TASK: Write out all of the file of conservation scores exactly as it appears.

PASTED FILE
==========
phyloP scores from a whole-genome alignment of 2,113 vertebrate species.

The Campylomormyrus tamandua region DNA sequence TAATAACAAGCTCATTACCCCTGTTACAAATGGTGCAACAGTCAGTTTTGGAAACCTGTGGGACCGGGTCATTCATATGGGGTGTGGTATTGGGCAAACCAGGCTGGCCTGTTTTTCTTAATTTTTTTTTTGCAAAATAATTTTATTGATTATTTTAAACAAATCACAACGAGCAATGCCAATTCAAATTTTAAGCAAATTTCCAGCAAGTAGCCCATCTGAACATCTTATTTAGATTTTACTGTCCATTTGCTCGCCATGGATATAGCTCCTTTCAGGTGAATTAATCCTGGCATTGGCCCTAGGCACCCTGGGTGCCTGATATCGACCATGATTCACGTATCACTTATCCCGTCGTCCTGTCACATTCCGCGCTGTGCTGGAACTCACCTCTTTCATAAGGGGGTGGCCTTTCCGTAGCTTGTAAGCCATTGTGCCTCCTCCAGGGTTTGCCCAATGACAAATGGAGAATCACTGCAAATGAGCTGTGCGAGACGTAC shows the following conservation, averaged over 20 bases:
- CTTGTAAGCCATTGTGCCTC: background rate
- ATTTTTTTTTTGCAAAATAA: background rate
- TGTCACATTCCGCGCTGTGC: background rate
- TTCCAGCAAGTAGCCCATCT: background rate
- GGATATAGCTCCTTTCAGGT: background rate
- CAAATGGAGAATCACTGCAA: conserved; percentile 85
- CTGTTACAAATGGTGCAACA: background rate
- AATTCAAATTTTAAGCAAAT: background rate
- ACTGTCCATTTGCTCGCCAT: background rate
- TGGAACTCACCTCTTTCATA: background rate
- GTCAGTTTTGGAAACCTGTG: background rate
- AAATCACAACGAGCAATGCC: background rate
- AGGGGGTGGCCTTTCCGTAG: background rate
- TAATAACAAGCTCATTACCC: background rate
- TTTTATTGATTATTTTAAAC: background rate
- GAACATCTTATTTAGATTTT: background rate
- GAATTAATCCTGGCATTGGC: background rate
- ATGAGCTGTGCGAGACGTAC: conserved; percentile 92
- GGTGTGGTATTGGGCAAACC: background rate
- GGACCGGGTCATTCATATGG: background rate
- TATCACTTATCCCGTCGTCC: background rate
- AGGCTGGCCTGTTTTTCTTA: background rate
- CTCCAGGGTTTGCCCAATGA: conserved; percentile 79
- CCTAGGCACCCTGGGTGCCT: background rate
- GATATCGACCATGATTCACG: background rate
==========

phyloP scores from a whole-genome alignment of 2,113 vertebrate species.

The Campylomormyrus tamandua region DNA sequence TAATAACAAGCTCATTACCCCTGTTACAAATGGTGCAACAGTCAGTTTTGGAAACCTGTGGGACCGGGTCATTCATATGGGGTGTGGTATTGGGCAAACCAGGCTGGCCTGTTTTTCTTAATTTTTTTTTTGCAAAATAATTTTATTGATTATTTTAAACAAATCACAACGAGCAATGCCAATTCAAATTTTAAGCAAATTTCCAGCAAGTAGCCCATCTGAACATCTTATTTAGATTTTACTGTCCATTTGCTCGCCATGGATATAGCTCCTTTCAGGTGAATTAATCCTGGCATTGGCCCTAGGCACCCTGGGTGCCTGATATCGACCATGATTCACGTATCACTTATCCCGTCGTCCTGTCACATTCCGCGCTGTGCTGGAACTCACCTCTTTCATAAGGGGGTGGCCTTTCCGTAGCTTGTAAGCCATTGTGCCTCCTCCAGGGTTTGCCCAATGACAAATGGAGAATCACTGCAAATGAGCTGTGCGAGACGTAC shows the following conservation, averaged over 20 bases:
- CTTGTAAGCCATTGTGCCTC: background rate
- ATTTTTTTTTTGCAAAATAA: background rate
- TGTCACATTCCGCGCTGTGC: background rate
- TTCCAGCAAGTAGCCCATCT: background rate
- GGATATAGCTCCTTTCAGGT: background rate
- CAAATGGAGAATCACTGCAA: conserved; percentile 85
- CTGTTACAAATGGTGCAACA: background rate
- AATTCAAATTTTAAGCAAAT: background rate
- ACTGTCCATTTGCTCGCCAT: background rate
- TGGAACTCACCTCTTTCATA: background rate
- GTCAGTTTTGGAAACCTGTG: background rate
- AAATCACAACGAGCAATGCC: background rate
- AGGGGGTGGCCTTTCCGTAG: background rate
- TAATAACAAGCTCATTACCC: background rate
- TTTTATTGATTATTTTAAAC: background rate
- GAACATCTTATTTAGATTTT: background rate
- GAATTAATCCTGGCATTGGC: background rate
- ATGAGCTGTGCGAGACGTAC: conserved; percentile 92
- GGTGTGGTATTGGGCAAACC: background rate
- GGACCGGGTCATTCATATGG: background rate
- TATCACTTATCCCGTCGTCC: background rate
- AGGCTGGCCTGTTTTTCTTA: background rate
- CTCCAGGGTTTGCCCAATGA: conserved; percentile 79
- CCTAGGCACCCTGGGTGCCT: background rate
- GATATCGACCATGATTCACG: background rate